Stefan Milutin
Milutinst.jpg
King Milutin, founder's portrait (fresco) in "King's Church" of the Studenica monastery, painted during his lifetime, around 1314
King of Serbia
Reign1282–1321
Coronation1282
PredecessorStefan Dragutin
SuccessorStephen of Dečani
BornUroš II Milutin Nemanjić
1253
Died29 October 1321(1321-10-29) (aged 68)
Burial
St. Nedelya Cathedral in Sofia (relocated in 1460)
IssueStephen Constantine
Stephen Uroš III Dečanski
HouseNemanjić dynasty
FatherStefan Uroš I
MotherHelen of Anjou
ReligionSerbian Orthodox

Stefan Uroš II Milutin (Serbian Cyrillic: Стефан Урош II Милутин; c. 1253 – 29 October 1321), known as Stefan Milutin (Стефан Милутин), was the King of Serbia between 1282–1321, a member of the Nemanjić dynasty. He was one of the most powerful rulers of Serbia in the Middle Ages. Milutin is credited with strongly resisting the efforts of Byzantine Emperor Michael VIII Palaiologos to impose Roman Catholicism on the Balkans after the Union of Lyons in 1274. As most of the Nemanjić monarchs, he was proclaimed a saint by the Serbian Orthodox Church with a feast day on October 30.[1]

Early life

Young Milutin, fresco at Sopoćani}}

He was the youngest son of King Stefan Uroš I and his wife, Helen of Anjou. Unexpectedly he became king of Serbia after the abdication of his brother Stefan Dragutin. He was around 29. Immediately upon his accession to the throne he attacked Byzantine lands in Macedonia. In 1282, he conquered the northern parts of Macedonia including the city of Skoplje, which became his capital. Byzantine Emperor Michael VIII Palaiologos began preparations for war but he died before their completion. The next year Milutin advanced with his brother deep into Byzantine territory all the way to Kavala.

In 1284, Milutin also gained control of northern Albania and the city of Dyrrachion (Durrës). For the next 15 years there were no changes in the war. Peace was concluded in 1299 when Milutin kept the conquered lands as the dowry of Simonis, daughter of Emperor Andronikos II Palaiologos who became his fourth wife. In Nerodimlje župa Milutin had three courts, in Nerodimlje (protected by Petrič), Svrčin and Pauni.[2]

War with the Bulgarians and Mongols

At the end of the 13th century Bulgarian feudal lords Darman and Kudelin were jointly ruling the region of Braničevo (in modern Serbia) as independent or semi-independent lords. They regularly attacked Stefan Dragutin's Syrmian Kingdom, in Mačva, an area previously under the sovereignty of Elizabeth of Hungary. The Hungarian queen had sent troops to claim Braničevo in 1282–1284, but her forces had been repelled and her vassal lands plundered in retaliation.

Another campaign, this time organized by both Dragutin and Elizabeth, failed to conquer Darman and Kudelin's domains in 1285 and suffered another counter-raid by the brothers. It was not until 1291 when a joint force of Dragutin and the Serbian King Stefan Milutin managed to defeat the brothers and, for the first time ever, the region came under the rule of a Serb, as it was annexed by Dragutin. Responding to Dragutin's annexation of Braničevo the Bulgarian prince named Shishman that came to rule the semi-independent principality of Vidin around 1280, began to attack the Serbian domains to his west.

Shishman was a vassal of Nogai Khan, Khan of the Golden Horde and sought to expand his territories to the west, invading Serbia coming as far as Hvosno, the Bulgarians failed to capture Zdrelo (near Peć) and were pursued back to Vidin by the Serbs. Milutin devastated Vidin and the rest of Shishman's dominion, making Shishman take refuge on the other side of the Danube. The two however became allies after Milutin married Serbian župan Dragoš to the daughter of Shishman, later Milutin would give his daughter Neda (with title Anna) to Shishman's son Michael who would become the Tsar of Bulgaria in 1323.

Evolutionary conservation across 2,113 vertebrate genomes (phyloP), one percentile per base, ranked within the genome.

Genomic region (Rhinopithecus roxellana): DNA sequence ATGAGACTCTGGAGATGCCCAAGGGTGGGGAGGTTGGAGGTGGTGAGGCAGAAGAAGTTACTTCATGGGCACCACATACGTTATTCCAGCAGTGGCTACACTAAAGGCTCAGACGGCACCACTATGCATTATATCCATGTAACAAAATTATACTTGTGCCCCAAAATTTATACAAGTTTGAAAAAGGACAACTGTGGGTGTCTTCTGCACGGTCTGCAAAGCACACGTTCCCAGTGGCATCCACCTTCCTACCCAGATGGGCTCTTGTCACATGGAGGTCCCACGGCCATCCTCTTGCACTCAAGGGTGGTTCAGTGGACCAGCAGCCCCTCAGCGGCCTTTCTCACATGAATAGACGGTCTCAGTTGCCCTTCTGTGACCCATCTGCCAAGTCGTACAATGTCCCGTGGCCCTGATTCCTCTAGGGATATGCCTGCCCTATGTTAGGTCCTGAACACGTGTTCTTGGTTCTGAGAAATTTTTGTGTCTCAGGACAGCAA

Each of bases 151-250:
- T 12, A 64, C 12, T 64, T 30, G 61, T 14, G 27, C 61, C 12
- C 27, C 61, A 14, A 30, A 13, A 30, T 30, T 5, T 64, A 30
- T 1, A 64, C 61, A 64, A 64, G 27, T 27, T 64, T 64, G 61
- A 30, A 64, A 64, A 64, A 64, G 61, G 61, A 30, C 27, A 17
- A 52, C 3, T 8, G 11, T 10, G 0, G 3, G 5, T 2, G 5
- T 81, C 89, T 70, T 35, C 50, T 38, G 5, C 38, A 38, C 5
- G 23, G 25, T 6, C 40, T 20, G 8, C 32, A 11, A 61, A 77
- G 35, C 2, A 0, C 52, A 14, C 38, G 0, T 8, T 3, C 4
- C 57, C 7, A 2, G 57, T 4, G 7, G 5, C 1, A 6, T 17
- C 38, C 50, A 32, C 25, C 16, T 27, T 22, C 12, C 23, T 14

Novo Brdo Fortress was built by Stefan Milutin in 1285.

Milutin and Nogai Khan would soon come into conflict because of the war with the Tsardom of Vidin. Nogai launched a campaign against Serbia but Milutin offered peace sending his son Stefan Dečanski to Nogai's court. Stefan stayed with his entourage there until 1296 or Nogai Khan's death in 1299.

Feud of the brothers

Disputes began between Milutin and his brother Stefan Dragutin after a peace treaty with the Byzantine Empire was signed in 1299. Dragutin in the meantime held lands from Braničevo in the east to the Bosna river in the west. His capital was Belgrade. War broke out between the brothers and lasted, with sporadic cease-fires, until Dragutin's death in 1314. During this war Milutin appointed Stefan Dečanski as regent in Zeta, modern Montenegro. This meant that Stefan Dečanski was to be heir to the throne in Serbia and not Dragutin's son Stefan Vladislav II.

Battles and supreme leadership

He captured Durres in 1296.[3] On 15 March 1306 Milutin issued a charter to Ratac in which he appointed his son Stephen as his future successor.[4]

1. Milutin's state; 2. Stefan Dragutin's state; 3. Milutin's acquisitions up to 1299; 4. Temporary loss of land in Hum.

The Battle of Gallipoli (1312) was fought by Serbian troops sent by Stefan Milutin to aid Byzantine Emperor Andronikos in the defense of his lands against the Turks. After numerous attempts in subduing the Turks, the rapidly crumbling Byzantine Empire was forced to enlist the help of Serbia. The Turks were looting and pillaging the countryside and the two armies converged at the Gallipoli peninsula where the Turks were decisively defeated. Out of the gratitude to Serbia, the town of Kucovo was donated.